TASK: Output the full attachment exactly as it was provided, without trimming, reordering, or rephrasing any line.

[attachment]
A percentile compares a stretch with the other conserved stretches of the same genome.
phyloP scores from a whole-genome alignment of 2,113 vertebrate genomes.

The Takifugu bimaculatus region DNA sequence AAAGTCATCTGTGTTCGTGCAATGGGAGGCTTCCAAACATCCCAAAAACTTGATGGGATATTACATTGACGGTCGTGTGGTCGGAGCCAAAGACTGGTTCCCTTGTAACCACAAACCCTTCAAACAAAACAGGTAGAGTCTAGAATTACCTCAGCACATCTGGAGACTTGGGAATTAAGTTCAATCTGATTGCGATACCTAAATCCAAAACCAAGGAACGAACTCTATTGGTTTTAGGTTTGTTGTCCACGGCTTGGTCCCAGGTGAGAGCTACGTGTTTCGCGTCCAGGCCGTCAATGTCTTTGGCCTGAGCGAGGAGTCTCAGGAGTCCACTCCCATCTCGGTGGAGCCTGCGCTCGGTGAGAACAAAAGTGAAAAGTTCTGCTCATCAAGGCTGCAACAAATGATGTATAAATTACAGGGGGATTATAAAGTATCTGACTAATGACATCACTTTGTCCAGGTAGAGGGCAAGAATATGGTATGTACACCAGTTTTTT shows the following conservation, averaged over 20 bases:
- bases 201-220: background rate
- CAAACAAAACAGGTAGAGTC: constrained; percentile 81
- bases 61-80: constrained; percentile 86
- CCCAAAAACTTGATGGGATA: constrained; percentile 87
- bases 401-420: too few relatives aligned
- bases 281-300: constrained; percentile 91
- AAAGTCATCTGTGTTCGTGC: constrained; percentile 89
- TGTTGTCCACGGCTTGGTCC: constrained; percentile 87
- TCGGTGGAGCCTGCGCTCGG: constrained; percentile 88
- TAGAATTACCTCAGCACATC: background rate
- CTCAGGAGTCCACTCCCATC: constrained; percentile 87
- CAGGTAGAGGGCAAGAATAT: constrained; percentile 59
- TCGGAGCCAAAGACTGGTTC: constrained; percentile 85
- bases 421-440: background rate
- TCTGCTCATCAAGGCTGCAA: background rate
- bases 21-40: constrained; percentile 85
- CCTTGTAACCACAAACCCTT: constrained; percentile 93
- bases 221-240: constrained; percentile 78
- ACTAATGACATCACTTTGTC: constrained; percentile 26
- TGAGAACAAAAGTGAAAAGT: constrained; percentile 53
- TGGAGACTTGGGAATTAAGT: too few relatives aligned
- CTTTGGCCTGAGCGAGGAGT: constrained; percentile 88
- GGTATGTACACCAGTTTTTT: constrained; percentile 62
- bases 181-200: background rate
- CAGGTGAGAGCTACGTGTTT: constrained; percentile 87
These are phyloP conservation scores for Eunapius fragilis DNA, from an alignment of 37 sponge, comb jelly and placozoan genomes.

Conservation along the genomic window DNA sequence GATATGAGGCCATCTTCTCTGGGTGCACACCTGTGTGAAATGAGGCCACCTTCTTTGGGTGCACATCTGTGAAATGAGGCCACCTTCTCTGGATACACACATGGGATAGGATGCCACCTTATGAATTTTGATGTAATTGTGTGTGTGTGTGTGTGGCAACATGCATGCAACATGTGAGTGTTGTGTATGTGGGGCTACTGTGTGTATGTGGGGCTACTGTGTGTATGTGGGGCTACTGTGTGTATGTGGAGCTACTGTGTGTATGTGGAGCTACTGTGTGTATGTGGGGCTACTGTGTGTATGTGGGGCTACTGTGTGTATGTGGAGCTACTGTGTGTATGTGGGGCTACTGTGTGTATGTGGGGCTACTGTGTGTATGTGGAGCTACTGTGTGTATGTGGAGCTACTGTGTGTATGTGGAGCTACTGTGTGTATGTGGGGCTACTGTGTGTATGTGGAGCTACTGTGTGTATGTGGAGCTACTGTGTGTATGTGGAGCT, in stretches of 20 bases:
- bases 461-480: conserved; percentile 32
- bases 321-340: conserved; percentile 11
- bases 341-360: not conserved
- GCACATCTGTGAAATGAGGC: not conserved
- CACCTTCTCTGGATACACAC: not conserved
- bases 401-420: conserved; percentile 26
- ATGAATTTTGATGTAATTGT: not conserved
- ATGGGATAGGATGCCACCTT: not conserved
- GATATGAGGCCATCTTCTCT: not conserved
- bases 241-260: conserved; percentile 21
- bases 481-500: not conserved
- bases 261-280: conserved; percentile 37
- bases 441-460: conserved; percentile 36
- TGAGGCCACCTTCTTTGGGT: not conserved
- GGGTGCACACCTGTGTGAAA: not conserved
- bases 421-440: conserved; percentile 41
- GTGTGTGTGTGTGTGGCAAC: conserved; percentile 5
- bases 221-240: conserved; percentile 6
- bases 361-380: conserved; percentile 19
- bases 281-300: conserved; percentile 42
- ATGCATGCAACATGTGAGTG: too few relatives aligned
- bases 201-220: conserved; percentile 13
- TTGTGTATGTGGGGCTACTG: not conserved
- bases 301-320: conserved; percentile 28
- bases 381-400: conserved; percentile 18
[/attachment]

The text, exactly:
A percentile compares a stretch with the other conserved stretches of the same genome.
phyloP scores from a whole-genome alignment of 2,113 vertebrate genomes.

The Takifugu bimaculatus region DNA sequence AAAGTCATCTGTGTTCGTGCAATGGGAGGCTTCCAAACATCCCAAAAACTTGATGGGATATTACATTGACGGTCGTGTGGTCGGAGCCAAAGACTGGTTCCCTTGTAACCACAAACCCTTCAAACAAAACAGGTAGAGTCTAGAATTACCTCAGCACATCTGGAGACTTGGGAATTAAGTTCAATCTGATTGCGATACCTAAATCCAAAACCAAGGAACGAACTCTATTGGTTTTAGGTTTGTTGTCCACGGCTTGGTCCCAGGTGAGAGCTACGTGTTTCGCGTCCAGGCCGTCAATGTCTTTGGCCTGAGCGAGGAGTCTCAGGAGTCCACTCCCATCTCGGTGGAGCCTGCGCTCGGTGAGAACAAAAGTGAAAAGTTCTGCTCATCAAGGCTGCAACAAATGATGTATAAATTACAGGGGGATTATAAAGTATCTGACTAATGACATCACTTTGTCCAGGTAGAGGGCAAGAATATGGTATGTACACCAGTTTTTT shows the following conservation, averaged over 20 bases:
- bases 201-220: background rate
- CAAACAAAACAGGTAGAGTC: constrained; percentile 81
- bases 61-80: constrained; percentile 86
- CCCAAAAACTTGATGGGATA: constrained; percentile 87
- bases 401-420: too few relatives aligned
- bases 281-300: constrained; percentile 91
- AAAGTCATCTGTGTTCGTGC: constrained; percentile 89
- TGTTGTCCACGGCTTGGTCC: constrained; percentile 87
- TCGGTGGAGCCTGCGCTCGG: constrained; percentile 88
- TAGAATTACCTCAGCACATC: background rate
- CTCAGGAGTCCACTCCCATC: constrained; percentile 87
- CAGGTAGAGGGCAAGAATAT: constrained; percentile 59
- TCGGAGCCAAAGACTGGTTC: constrained; percentile 85
- bases 421-440: background rate
- TCTGCTCATCAAGGCTGCAA: background rate
- bases 21-40: constrained; percentile 85
- CCTTGTAACCACAAACCCTT: constrained; percentile 93
- bases 221-240: constrained; percentile 78
- ACTAATGACATCACTTTGTC: constrained; percentile 26
- TGAGAACAAAAGTGAAAAGT: constrained; percentile 53
- TGGAGACTTGGGAATTAAGT: too few relatives aligned
- CTTTGGCCTGAGCGAGGAGT: constrained; percentile 88
- GGTATGTACACCAGTTTTTT: constrained; percentile 62
- bases 181-200: background rate
- CAGGTGAGAGCTACGTGTTT: constrained; percentile 87
These are phyloP conservation scores for Eunapius fragilis DNA, from an alignment of 37 sponge, comb jelly and placozoan genomes.

Conservation along the genomic window DNA sequence GATATGAGGCCATCTTCTCTGGGTGCACACCTGTGTGAAATGAGGCCACCTTCTTTGGGTGCACATCTGTGAAATGAGGCCACCTTCTCTGGATACACACATGGGATAGGATGCCACCTTATGAATTTTGATGTAATTGTGTGTGTGTGTGTGTGGCAACATGCATGCAACATGTGAGTGTTGTGTATGTGGGGCTACTGTGTGTATGTGGGGCTACTGTGTGTATGTGGGGCTACTGTGTGTATGTGGAGCTACTGTGTGTATGTGGAGCTACTGTGTGTATGTGGGGCTACTGTGTGTATGTGGGGCTACTGTGTGTATGTGGAGCTACTGTGTGTATGTGGGGCTACTGTGTGTATGTGGGGCTACTGTGTGTATGTGGAGCTACTGTGTGTATGTGGAGCTACTGTGTGTATGTGGAGCTACTGTGTGTATGTGGGGCTACTGTGTGTATGTGGAGCTACTGTGTGTATGTGGAGCTACTGTGTGTATGTGGAGCT, in stretches of 20 bases:
- bases 461-480: conserved; percentile 32
- bases 321-340: conserved; percentile 11
- bases 341-360: not conserved
- GCACATCTGTGAAATGAGGC: not conserved
- CACCTTCTCTGGATACACAC: not conserved
- bases 401-420: conserved; percentile 26
- ATGAATTTTGATGTAATTGT: not conserved
- ATGGGATAGGATGCCACCTT: not conserved
- GATATGAGGCCATCTTCTCT: not conserved
- bases 241-260: conserved; percentile 21
- bases 481-500: not conserved
- bases 261-280: conserved; percentile 37
- bases 441-460: conserved; percentile 36
- TGAGGCCACCTTCTTTGGGT: not conserved
- GGGTGCACACCTGTGTGAAA: not conserved
- bases 421-440: conserved; percentile 41
- GTGTGTGTGTGTGTGGCAAC: conserved; percentile 5
- bases 221-240: conserved; percentile 6
- bases 361-380: conserved; percentile 19
- bases 281-300: conserved; percentile 42
- ATGCATGCAACATGTGAGTG: too few relatives aligned
- bases 201-220: conserved; percentile 13
- TTGTGTATGTGGGGCTACTG: not conserved
- bases 301-320: conserved; percentile 28
- bases 381-400: conserved; percentile 18